Are you logging your writing days or word count? What methods do you use, and how do you use it to help you progress? Share in the comments, below!

How I Used Word Count Tracking To Write 100,000 Words

How I used the StoryADay Word Count Logging tool to write 100,000 words last year, and why you should be logging your progress too!

Do you log your word count?

I’ve been logging my word count (on and off) for the past couple of years. Last year, without really trying too hard, I managed to write 100,000 words of fiction. That was the end of one novel, several short stories (a couple published) and the first half of a second novel.

If I’m so productive, why bother logging my word count, you say?

Come closer and let me whisper into your ear…I’m productive because of the word count log.

Here are four ways  logging my progress helped me meet my goals: Continue reading “How I Used Word Count Tracking To Write 100,000 Words”

Anchoring Habits For A More Productive Writing Life

To create a regular writing habit (and stick to it), try scheduling it immediately after something you already do regularly…

There is a very helpful technique for creating new habits, known as ‘anchoring'[1. I didn’t make this up. It’s being studied by Dr BJ Fogg, a human-behaviour scientist at Stanford University].

Anchor In Sand image
Photo by: Plbmak

The idea is this: you don’t think about brushing your teeth before you go to bed at night, or showering when you get up. It’s just something you do.

If you want to create a new habit (and stick to it), try doing it immediately after something you already do by rote.

So, if you want to remember to floss your teeth, say you’ll do it after your morning tooth scrub. If you want to brainstorm ideas for stories, say you’ll do it as soon as you’ve poured your first cup of coffee.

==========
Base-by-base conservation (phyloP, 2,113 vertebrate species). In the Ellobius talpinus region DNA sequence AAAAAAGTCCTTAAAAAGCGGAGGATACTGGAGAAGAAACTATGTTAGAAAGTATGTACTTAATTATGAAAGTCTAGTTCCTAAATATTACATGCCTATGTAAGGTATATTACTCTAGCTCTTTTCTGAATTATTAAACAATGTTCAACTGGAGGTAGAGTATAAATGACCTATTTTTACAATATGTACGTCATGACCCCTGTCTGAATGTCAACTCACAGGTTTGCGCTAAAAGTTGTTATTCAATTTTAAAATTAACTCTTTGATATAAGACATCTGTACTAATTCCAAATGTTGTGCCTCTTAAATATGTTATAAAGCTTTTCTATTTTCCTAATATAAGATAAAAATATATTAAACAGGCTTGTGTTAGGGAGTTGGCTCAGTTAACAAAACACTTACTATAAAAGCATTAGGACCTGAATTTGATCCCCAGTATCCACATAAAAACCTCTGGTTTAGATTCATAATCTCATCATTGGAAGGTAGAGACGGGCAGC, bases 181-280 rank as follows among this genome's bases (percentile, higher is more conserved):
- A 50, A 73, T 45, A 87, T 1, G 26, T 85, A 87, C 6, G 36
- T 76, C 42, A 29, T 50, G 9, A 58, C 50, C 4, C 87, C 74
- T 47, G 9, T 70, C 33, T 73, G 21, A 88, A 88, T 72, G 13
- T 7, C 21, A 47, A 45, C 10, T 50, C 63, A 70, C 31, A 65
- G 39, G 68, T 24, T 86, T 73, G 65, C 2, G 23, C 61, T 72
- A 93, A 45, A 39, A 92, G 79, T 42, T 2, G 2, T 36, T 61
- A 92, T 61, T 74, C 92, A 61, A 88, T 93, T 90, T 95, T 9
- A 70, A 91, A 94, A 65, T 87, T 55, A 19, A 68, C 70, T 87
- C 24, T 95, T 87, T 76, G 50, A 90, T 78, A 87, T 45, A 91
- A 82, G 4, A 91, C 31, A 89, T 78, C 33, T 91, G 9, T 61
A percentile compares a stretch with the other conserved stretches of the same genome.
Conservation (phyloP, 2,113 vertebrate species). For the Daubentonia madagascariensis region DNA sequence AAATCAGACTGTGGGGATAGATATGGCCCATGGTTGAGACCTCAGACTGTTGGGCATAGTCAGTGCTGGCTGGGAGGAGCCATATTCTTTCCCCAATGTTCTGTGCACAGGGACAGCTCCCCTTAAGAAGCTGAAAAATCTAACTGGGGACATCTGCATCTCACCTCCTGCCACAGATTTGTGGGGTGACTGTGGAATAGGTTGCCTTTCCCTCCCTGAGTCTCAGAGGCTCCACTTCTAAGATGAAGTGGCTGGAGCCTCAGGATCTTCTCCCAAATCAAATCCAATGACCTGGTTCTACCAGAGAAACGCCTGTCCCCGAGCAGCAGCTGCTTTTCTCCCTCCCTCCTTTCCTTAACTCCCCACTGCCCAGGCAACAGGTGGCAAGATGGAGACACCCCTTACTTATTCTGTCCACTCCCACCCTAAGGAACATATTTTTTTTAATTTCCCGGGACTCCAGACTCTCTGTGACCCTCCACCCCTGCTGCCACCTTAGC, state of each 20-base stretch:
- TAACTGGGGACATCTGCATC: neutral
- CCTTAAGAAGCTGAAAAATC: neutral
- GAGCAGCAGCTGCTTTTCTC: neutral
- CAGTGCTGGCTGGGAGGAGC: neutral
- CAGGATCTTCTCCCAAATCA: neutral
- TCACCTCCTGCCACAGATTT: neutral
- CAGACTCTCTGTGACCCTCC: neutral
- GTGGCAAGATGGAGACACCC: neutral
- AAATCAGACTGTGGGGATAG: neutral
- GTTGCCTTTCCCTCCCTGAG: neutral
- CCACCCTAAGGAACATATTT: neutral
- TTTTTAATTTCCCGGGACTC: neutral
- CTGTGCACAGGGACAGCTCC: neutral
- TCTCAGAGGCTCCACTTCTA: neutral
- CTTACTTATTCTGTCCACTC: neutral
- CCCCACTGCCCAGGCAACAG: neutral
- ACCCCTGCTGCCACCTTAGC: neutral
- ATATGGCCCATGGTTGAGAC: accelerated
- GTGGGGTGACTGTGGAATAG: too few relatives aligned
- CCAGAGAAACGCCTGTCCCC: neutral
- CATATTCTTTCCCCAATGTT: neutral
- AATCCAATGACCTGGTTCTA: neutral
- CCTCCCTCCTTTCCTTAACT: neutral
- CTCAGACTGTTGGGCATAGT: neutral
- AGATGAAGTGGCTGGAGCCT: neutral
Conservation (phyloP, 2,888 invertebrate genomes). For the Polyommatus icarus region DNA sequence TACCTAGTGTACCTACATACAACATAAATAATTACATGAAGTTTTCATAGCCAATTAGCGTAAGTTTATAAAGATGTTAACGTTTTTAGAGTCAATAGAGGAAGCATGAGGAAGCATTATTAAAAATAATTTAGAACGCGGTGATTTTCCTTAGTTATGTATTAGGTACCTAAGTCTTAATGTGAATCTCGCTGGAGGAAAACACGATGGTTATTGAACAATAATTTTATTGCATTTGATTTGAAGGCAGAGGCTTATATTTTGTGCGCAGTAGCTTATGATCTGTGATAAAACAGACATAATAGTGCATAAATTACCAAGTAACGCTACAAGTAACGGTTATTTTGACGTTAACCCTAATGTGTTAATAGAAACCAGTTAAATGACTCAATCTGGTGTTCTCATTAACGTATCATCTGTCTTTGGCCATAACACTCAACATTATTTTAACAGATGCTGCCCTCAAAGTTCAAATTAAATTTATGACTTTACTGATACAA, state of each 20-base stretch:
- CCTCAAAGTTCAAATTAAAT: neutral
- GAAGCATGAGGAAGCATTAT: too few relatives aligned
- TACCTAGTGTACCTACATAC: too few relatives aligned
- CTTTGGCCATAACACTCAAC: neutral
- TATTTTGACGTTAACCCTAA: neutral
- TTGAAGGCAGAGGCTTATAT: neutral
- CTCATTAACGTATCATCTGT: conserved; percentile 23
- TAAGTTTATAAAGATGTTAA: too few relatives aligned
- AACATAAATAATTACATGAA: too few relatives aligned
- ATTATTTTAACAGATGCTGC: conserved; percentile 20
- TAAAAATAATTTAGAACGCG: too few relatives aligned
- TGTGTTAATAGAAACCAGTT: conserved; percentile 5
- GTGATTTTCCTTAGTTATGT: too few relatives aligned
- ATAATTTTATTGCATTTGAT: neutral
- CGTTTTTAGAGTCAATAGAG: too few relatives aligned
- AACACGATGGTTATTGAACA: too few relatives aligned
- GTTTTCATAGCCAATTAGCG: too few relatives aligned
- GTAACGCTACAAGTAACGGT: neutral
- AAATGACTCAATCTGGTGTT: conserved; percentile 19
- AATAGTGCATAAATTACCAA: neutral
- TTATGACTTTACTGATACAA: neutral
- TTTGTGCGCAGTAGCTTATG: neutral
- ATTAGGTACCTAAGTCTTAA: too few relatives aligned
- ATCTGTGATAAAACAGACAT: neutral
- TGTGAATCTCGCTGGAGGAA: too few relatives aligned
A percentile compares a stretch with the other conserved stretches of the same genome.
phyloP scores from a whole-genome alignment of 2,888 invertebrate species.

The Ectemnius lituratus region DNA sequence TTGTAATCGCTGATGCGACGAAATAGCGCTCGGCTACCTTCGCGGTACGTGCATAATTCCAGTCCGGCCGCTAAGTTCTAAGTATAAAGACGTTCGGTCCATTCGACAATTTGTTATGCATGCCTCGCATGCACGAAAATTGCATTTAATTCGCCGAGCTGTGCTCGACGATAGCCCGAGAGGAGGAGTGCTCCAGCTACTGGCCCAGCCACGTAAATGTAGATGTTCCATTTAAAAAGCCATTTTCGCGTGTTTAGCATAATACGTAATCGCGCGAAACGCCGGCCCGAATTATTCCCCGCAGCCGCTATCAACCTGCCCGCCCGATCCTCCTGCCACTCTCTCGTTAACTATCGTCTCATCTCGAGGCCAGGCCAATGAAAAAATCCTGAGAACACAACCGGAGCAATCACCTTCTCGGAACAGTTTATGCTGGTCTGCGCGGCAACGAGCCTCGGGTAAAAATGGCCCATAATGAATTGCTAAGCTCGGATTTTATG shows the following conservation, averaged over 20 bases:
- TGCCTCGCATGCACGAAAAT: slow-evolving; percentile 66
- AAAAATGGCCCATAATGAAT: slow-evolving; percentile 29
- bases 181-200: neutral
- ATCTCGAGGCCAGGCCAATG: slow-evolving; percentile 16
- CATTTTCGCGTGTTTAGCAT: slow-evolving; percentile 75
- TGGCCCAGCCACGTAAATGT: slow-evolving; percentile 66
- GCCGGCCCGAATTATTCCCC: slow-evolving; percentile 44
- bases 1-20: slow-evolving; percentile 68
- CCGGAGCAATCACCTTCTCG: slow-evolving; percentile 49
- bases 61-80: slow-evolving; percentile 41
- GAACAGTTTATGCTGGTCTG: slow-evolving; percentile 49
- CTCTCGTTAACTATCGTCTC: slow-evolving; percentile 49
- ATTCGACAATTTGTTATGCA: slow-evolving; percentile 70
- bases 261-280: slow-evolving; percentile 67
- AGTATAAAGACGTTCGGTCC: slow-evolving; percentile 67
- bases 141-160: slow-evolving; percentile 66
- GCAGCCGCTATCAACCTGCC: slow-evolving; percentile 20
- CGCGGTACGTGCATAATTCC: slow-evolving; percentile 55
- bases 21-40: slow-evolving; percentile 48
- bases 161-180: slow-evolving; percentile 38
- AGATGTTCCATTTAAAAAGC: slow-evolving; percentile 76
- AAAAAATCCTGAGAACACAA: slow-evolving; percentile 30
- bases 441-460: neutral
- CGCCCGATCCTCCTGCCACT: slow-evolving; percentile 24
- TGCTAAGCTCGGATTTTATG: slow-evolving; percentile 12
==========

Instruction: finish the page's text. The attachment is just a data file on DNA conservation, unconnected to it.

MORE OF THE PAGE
Choosing Your Anchor

Your anchor has to be something that works for you, specifically. Continue reading “Anchoring Habits For A More Productive Writing Life”

Brainstorming & Outlining for People Who Hate Outlines

We have to tell stories to unriddle the world - Alan GarnerThis post is for people who are having trouble getting past the exciting beginning of their story and into (and through) the mushy middle. It works for novelists and short story writers.

Beyond The Beginning

Starting a story can be hard. But once you get started, the excitement carries you through some initial world-building, character-developement and scene setting. Then what?

Then, you get stuck, going around in circles, with your characters doing stuff, but not really going anywhere (either literally or plot-wise).

This is the perfect time to outline the next part of your story and start thinking about where you want to go from here. If you hate the thought of  outlining, think of it as brainstorming. You do this in your head, if you’re a pantser (someone who writes by the seat of their pants), but sometimes it can be helpful to catch some of your ideas on paper.

Brainstorming (Not Outlining)

If you’re not a natural outliner, don’t go crazy with this. You know you’re going to write something that captures your interest and throw out the outline, or maybe a new character will do something unexpected and interesting. So don’t outline. Just brainstorm a few questions like:

  • What is my character’s main desire?
  • What is stopping her from getting to that desire?
  • What does a ‘victory’ look like, in story terms and for my character?
  • How can I make things worse for her?
  • How can I make things even worse for her?
  • Who does she need to ally with to help her reach her ‘victory’?
  • Who/what is the antagonist and what does it/they want?

Even if you’re not a fan of outlining, keeping these questions (and the answers you discover) in mind as you write, will help keep your enthusiasm high for your story.

Revisit these questions every few writing sessions, or after every couple of scenes. Map out what needs to happen next to advance your character’s journey. Let future ideas dance around the back of your brain.

Then add another scene to your story.

More Resources

I’m posting these with the caveat that you should use as few of these as possible and ONLY when you are absolutely, dead stuck. Do not think these will help you if you aren’t actually writing. You must be writing your story for these resources to make any meaningful contribution.

Worksheets